INGREDIENTS: Ground Yellow Corn, Chicken By-Product Meal, Soybean Meal, Animal Fat (preserved with mixed Tocopherols, a source of Vitamin E), Chicken, Corn Gluten Meal, Dried Beet Pulp, Chicken Flavor, Salt, Calcium Carbonate, Potassium Chloride, Choline Chloride, Vegetable and Fruit Blend (Dried Apple Pomace, Dried Carrots, Dried Peas, Dried Spinach and Dried Tomatoes), Vitamins (Vitamin E Supplement, Ascorbic Acid, Vitamin A Acetate, Calcium Pantothenate, Biotin, Thiamine Mononitrate (source of vitamin B1), Vitamin B12 Supplement, Niacin, Riboflavin Supplement (source of vitamin B2), Inositol, Pyridoxine Hydrochloride (source of vitamin B6), Vitamin D3 Supplement, Folic Acid), Minerals (Ferrous Sulfate, Zinc Oxide, Manganese Sulfate, Copper Sulfate, Manganous Oxide, Potassium Iodide, Cobalt Carbonate), Dicalcium Phosphate, Rosemary Extract
Essentially, all those vitamins and minerals you see in that ingredient deck are what had to be added back into the food to get it to meet the regulatory standards. And all of it had to be added back because either there weren’t any to begin with or because the few nutrients that did naturally exist in the product were broken down due to the high-temperature extrusion process. (Plus, the only animal that would thrive on this diet–who’s top ingredient is ground yellow corn–is a CORNivore).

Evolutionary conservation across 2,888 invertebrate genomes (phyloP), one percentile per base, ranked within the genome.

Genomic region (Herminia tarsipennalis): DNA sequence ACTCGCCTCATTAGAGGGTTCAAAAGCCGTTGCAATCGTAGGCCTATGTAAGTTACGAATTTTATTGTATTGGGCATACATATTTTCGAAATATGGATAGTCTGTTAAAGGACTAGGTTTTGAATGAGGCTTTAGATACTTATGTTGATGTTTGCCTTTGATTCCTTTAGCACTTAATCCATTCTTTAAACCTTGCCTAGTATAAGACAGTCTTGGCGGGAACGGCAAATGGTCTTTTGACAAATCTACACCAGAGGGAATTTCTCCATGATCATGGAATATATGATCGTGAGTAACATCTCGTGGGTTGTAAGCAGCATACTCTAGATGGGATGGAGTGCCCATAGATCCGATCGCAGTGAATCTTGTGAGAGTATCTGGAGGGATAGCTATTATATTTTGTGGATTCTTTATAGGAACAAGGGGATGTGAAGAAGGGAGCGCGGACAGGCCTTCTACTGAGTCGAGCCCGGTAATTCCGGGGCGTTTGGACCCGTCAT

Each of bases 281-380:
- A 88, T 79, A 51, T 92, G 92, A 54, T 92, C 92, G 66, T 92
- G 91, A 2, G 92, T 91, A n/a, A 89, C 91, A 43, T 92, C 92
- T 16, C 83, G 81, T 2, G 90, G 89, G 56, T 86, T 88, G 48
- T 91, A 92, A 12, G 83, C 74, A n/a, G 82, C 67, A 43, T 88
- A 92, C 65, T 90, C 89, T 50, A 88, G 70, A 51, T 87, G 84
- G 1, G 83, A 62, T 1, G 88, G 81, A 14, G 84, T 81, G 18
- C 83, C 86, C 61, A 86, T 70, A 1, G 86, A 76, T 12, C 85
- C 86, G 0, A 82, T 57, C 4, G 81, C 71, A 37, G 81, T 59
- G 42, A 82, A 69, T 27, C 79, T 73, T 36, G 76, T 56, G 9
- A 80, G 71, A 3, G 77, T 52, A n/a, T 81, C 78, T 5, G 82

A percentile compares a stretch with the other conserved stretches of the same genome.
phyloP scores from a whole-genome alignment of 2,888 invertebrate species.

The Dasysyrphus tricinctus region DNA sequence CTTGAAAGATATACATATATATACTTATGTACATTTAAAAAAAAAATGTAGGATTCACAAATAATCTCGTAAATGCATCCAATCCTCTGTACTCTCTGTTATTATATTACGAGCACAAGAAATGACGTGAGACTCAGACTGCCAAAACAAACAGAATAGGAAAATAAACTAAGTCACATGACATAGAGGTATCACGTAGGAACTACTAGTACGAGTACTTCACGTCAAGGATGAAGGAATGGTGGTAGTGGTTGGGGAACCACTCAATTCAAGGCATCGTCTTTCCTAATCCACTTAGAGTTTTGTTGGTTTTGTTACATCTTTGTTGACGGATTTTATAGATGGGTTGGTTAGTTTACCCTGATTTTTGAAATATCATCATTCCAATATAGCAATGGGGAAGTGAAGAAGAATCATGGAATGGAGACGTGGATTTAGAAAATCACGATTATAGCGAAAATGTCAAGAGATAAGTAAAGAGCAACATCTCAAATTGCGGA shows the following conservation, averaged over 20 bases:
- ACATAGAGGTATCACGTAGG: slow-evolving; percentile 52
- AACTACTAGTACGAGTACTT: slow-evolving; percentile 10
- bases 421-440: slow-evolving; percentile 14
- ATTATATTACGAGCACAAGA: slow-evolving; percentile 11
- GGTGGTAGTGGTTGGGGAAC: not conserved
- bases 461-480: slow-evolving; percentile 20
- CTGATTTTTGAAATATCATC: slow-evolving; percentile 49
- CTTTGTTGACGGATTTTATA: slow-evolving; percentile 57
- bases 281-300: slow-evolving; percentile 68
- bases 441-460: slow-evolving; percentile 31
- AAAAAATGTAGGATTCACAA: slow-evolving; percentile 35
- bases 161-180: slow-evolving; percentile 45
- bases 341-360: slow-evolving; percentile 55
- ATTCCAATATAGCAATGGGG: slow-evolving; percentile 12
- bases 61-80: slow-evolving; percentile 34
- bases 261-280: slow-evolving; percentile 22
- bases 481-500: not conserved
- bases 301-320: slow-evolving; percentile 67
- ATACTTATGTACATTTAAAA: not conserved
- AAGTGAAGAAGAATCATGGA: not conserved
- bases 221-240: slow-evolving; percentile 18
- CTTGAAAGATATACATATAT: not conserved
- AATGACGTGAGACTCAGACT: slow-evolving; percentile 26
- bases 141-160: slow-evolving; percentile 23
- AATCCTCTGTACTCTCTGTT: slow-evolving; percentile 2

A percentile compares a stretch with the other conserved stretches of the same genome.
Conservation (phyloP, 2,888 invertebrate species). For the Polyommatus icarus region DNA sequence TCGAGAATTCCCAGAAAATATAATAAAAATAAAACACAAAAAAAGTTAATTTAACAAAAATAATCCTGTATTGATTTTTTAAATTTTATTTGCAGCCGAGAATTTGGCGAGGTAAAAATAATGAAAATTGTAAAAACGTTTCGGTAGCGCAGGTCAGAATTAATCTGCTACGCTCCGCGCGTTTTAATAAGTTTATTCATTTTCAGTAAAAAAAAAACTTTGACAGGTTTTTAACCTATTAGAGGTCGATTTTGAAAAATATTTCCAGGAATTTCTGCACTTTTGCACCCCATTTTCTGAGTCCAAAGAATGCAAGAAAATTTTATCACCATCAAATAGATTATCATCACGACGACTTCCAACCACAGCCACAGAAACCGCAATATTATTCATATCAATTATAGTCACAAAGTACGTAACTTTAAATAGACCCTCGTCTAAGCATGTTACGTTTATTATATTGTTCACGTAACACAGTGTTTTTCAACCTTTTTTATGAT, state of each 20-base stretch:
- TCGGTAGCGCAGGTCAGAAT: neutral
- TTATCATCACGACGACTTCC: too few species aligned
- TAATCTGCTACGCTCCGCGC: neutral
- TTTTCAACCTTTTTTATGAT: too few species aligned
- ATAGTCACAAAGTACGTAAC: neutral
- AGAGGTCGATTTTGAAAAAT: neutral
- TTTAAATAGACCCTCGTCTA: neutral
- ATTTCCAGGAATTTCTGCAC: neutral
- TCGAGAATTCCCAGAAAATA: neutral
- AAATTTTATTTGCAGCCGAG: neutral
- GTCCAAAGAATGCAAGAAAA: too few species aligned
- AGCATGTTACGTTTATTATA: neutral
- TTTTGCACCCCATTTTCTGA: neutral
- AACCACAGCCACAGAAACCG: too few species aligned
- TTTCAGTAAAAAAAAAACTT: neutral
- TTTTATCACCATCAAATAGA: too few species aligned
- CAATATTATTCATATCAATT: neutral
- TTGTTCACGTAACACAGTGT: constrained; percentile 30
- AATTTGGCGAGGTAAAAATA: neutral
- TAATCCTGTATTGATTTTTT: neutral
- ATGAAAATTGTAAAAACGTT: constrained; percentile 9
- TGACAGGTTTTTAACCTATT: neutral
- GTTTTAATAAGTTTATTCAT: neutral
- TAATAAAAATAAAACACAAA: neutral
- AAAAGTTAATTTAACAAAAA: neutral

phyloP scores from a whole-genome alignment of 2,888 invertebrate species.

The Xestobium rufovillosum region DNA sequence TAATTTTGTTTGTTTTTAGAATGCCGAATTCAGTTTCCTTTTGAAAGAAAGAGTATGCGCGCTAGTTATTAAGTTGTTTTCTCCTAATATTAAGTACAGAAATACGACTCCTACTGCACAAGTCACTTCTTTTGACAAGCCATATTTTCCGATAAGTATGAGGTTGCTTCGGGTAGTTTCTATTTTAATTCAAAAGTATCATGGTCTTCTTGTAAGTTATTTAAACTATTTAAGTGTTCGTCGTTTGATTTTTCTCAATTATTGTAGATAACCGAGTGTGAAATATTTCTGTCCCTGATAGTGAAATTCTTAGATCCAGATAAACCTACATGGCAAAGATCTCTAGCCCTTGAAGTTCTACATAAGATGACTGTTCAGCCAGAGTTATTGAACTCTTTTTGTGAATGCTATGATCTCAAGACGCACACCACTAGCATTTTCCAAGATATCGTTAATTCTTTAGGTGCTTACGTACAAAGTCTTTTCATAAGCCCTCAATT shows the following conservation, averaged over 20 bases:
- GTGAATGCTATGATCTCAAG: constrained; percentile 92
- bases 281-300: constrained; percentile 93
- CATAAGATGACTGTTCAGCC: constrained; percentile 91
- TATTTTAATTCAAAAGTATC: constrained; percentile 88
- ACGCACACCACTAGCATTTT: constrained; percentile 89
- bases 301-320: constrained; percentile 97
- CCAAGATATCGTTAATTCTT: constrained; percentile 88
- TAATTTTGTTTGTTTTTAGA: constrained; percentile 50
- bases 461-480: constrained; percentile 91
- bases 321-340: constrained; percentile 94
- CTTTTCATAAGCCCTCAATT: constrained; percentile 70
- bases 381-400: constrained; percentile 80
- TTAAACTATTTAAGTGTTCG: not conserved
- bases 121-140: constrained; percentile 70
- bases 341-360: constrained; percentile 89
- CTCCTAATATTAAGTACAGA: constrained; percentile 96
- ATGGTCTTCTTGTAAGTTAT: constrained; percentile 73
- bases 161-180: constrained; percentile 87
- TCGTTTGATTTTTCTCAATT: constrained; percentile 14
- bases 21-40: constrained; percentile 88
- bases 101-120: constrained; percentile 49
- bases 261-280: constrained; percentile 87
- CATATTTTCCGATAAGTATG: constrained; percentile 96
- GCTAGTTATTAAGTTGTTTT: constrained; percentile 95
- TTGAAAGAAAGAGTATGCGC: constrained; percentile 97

Microflora Plus is a great option for keeping your dog’s digestive system regular. Even the healthiest of dogs can benefit from a solid probiotic, as Microflora offers nutritional benefits for pups in all seasons of life. From room-clearing toots to the occasional bout of diarrhea, our digestive supplement can help provide relief for the GI tract (…and for your nose in the case of the gassy pooch!).
Daily Digestive Supplements
A healthy diet will work wonders for the digestive system of our pets, but there are also supplements that can assist in balancing the GI tract and promoting healthy digestive function. A supplement that would best support their systems would include four things:
- Digestive Enzymes
- Gut-Soothing Herbs
Pets live in a toxic world. They pick up toxins from food, from water, from the grass and the ground. These toxins, in addition to the animal’s daily diet and stress levels, have a strong impact on the digestive and elimination system. So regardless of what you feed them, your pet may still run into digestive issues on occasion. It’s always nice to be prepared for these GI upsets with a natural supplement. The most common signs of digestive disharmony are:
- Bad gas
- Soft stool
- Mild diarrhea
- Intermittent diarrhea
- Chronic infection
- Bad gas (it’s listed twice for a reason!)
- Consumption of feces by other dog friends**
- Anal sac issues (we have a whole other post on this one)
- Gurgley gut
**To clarify, this means that your dog’s poo is frequently eaten by other dogs (or even by your own dog). When this continually happens, it means your dog’s body is not properly absorbing all the nutrients from food before its eliminated. Because of their keen sense of smell, other dogs can sniff out the undigested nutrients in that poo. As one of our team members so eloquently puts it: “there’s still good sh*t in that sh*t.”
Why each of these four matter...